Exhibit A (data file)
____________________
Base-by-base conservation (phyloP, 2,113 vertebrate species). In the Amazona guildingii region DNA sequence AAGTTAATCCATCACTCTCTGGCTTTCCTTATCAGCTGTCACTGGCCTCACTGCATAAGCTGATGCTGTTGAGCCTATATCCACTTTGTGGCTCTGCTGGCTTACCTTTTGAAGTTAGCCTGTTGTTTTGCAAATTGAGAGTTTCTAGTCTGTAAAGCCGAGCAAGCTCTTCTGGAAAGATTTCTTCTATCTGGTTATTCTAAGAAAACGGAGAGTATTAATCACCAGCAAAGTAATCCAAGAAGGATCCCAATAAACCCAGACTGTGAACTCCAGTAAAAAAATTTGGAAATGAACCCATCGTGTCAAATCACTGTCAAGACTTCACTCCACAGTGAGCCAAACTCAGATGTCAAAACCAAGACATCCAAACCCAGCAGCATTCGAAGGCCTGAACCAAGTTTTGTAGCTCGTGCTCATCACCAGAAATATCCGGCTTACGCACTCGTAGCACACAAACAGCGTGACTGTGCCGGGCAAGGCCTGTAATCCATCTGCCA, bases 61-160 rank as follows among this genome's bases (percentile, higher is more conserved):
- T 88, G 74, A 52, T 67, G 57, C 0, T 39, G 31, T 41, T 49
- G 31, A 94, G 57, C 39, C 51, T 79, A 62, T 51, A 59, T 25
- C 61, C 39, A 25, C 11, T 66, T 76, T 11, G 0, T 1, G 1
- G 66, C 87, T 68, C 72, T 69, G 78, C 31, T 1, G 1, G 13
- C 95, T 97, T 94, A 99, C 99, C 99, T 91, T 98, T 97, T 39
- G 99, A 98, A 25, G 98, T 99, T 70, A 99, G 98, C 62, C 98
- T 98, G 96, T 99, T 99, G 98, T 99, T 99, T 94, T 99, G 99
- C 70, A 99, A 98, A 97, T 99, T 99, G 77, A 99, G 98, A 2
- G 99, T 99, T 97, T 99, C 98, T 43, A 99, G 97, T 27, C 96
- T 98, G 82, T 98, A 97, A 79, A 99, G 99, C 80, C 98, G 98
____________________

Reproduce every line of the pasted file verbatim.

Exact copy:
Base-by-base conservation (phyloP, 2,113 vertebrate species). In the Amazona guildingii region DNA sequence AAGTTAATCCATCACTCTCTGGCTTTCCTTATCAGCTGTCACTGGCCTCACTGCATAAGCTGATGCTGTTGAGCCTATATCCACTTTGTGGCTCTGCTGGCTTACCTTTTGAAGTTAGCCTGTTGTTTTGCAAATTGAGAGTTTCTAGTCTGTAAAGCCGAGCAAGCTCTTCTGGAAAGATTTCTTCTATCTGGTTATTCTAAGAAAACGGAGAGTATTAATCACCAGCAAAGTAATCCAAGAAGGATCCCAATAAACCCAGACTGTGAACTCCAGTAAAAAAATTTGGAAATGAACCCATCGTGTCAAATCACTGTCAAGACTTCACTCCACAGTGAGCCAAACTCAGATGTCAAAACCAAGACATCCAAACCCAGCAGCATTCGAAGGCCTGAACCAAGTTTTGTAGCTCGTGCTCATCACCAGAAATATCCGGCTTACGCACTCGTAGCACACAAACAGCGTGACTGTGCCGGGCAAGGCCTGTAATCCATCTGCCA, bases 61-160 rank as follows among this genome's bases (percentile, higher is more conserved):
- T 88, G 74, A 52, T 67, G 57, C 0, T 39, G 31, T 41, T 49
- G 31, A 94, G 57, C 39, C 51, T 79, A 62, T 51, A 59, T 25
- C 61, C 39, A 25, C 11, T 66, T 76, T 11, G 0, T 1, G 1
- G 66, C 87, T 68, C 72, T 69, G 78, C 31, T 1, G 1, G 13
- C 95, T 97, T 94, A 99, C 99, C 99, T 91, T 98, T 97, T 39
- G 99, A 98, A 25, G 98, T 99, T 70, A 99, G 98, C 62, C 98
- T 98, G 96, T 99, T 99, G 98, T 99, T 99, T 94, T 99, G 99
- C 70, A 99, A 98, A 97, T 99, T 99, G 77, A 99, G 98, A 2
- G 99, T 99, T 97, T 99, C 98, T 43, A 99, G 97, T 27, C 96
- T 98, G 82, T 98, A 97, A 79, A 99, G 99, C 80, C 98, G 98